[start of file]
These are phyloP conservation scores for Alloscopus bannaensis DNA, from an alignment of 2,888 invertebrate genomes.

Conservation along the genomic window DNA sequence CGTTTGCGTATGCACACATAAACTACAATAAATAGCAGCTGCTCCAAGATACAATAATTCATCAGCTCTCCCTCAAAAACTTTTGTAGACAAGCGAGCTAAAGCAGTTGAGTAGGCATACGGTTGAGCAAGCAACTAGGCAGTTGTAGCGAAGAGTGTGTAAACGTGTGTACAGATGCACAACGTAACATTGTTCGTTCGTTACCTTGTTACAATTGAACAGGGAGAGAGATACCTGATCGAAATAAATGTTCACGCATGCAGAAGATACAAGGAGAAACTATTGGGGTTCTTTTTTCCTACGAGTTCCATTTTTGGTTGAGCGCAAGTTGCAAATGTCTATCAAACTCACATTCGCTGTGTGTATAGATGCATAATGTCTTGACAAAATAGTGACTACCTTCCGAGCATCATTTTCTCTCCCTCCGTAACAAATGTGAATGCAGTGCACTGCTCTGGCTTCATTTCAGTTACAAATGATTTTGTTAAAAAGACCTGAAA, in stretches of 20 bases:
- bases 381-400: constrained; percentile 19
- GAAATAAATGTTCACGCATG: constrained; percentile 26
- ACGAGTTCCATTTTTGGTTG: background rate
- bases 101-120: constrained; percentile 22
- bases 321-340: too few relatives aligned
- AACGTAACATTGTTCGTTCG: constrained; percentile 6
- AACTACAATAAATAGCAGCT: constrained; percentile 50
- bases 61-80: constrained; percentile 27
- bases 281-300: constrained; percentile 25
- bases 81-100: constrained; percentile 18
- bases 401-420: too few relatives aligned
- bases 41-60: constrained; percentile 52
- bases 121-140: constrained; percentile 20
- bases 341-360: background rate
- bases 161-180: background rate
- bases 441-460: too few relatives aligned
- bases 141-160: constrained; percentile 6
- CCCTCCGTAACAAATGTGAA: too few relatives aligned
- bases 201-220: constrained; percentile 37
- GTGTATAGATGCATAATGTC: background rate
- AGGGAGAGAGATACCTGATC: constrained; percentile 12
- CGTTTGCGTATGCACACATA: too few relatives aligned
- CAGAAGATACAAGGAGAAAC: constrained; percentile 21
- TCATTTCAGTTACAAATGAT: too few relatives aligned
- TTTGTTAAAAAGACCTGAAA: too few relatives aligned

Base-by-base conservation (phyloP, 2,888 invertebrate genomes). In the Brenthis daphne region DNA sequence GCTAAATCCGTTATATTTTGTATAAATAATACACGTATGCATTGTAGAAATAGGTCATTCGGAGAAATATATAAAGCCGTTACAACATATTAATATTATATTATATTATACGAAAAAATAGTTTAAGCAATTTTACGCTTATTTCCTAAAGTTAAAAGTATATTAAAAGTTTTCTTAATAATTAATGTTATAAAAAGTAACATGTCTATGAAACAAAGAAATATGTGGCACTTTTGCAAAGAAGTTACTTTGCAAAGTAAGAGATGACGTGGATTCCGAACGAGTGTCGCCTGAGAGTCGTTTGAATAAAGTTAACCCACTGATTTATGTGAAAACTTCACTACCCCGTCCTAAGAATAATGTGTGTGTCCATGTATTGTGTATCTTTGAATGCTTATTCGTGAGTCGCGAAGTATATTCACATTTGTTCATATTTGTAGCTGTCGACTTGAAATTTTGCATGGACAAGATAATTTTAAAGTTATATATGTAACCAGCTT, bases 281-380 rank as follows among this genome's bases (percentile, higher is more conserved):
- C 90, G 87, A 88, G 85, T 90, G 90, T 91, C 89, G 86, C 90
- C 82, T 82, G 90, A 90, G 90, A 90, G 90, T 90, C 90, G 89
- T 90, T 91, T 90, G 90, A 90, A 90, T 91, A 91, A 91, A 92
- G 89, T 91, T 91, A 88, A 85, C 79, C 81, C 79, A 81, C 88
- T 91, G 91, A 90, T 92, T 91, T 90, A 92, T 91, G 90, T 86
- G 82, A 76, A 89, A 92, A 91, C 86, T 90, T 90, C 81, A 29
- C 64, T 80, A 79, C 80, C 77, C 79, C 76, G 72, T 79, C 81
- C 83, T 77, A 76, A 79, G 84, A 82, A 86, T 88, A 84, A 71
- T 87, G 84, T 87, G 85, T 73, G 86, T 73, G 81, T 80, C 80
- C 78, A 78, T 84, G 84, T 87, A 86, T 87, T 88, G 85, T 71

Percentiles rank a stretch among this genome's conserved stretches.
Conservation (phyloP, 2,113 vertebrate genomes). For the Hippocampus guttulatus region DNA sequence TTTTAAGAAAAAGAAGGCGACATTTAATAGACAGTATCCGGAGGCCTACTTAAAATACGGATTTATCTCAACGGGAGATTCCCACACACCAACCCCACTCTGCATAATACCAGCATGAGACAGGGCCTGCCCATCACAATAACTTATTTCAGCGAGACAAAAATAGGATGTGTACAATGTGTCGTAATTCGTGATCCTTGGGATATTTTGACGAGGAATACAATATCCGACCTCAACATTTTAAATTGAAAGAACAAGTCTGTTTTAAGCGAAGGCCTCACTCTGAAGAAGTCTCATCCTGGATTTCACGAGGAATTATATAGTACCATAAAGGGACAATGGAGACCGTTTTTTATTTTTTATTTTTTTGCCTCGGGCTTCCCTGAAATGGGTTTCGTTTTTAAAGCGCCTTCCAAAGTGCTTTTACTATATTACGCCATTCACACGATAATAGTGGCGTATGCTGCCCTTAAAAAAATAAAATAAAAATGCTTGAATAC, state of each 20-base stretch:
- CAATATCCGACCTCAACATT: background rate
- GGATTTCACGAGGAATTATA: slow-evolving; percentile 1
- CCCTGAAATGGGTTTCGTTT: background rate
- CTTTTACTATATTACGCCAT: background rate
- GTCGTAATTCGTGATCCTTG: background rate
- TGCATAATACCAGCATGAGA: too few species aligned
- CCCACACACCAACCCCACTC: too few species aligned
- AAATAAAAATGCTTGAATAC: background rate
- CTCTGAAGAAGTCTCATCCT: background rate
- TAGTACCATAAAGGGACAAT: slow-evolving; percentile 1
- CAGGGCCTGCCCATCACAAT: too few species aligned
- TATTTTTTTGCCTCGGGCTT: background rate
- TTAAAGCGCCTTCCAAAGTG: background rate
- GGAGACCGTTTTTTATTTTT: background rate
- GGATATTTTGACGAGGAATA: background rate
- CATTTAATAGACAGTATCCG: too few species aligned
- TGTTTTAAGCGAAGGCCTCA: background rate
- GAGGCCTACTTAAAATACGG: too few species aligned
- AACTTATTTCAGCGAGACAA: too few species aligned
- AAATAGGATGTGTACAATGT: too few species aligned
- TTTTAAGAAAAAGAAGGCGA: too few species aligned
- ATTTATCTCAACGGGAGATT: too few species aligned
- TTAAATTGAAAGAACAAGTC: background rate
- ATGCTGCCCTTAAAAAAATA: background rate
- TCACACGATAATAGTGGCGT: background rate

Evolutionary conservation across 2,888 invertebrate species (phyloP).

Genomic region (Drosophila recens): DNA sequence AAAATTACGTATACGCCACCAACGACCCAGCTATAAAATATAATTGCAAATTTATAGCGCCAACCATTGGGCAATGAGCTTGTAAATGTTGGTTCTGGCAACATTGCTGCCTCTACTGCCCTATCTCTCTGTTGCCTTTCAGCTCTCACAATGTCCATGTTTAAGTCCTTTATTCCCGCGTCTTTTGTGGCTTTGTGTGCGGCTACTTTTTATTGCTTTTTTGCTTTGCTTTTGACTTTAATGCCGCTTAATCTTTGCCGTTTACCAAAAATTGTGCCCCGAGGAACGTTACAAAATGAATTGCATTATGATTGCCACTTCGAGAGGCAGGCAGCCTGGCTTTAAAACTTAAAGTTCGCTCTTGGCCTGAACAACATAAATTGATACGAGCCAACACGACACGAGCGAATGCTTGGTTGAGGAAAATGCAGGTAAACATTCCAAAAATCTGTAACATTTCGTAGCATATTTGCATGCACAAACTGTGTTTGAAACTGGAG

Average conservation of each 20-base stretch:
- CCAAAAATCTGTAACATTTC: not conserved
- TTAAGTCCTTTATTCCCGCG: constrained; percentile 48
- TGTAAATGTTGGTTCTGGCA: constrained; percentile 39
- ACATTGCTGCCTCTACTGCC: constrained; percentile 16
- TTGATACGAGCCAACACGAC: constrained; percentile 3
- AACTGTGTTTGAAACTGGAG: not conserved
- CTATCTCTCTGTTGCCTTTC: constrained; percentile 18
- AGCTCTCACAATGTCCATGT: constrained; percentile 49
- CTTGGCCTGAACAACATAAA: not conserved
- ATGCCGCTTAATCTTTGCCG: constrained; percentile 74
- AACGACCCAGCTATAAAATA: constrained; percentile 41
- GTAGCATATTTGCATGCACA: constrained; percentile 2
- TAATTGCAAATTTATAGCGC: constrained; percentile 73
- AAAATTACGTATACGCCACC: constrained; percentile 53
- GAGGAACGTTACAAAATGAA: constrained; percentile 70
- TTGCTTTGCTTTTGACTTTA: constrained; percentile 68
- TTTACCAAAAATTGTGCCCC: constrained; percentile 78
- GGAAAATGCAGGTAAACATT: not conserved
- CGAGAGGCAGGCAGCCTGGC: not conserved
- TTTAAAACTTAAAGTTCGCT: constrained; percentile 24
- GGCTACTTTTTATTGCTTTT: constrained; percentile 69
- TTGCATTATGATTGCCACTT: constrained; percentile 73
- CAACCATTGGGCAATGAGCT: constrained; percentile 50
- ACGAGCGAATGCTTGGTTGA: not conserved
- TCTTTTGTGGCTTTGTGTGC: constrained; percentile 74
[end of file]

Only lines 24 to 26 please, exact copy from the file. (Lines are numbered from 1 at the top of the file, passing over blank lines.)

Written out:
- CGTTTGCGTATGCACACATA: too few relatives aligned
- CAGAAGATACAAGGAGAAAC: constrained; percentile 21
- TCATTTCAGTTACAAATGAT: too few relatives aligned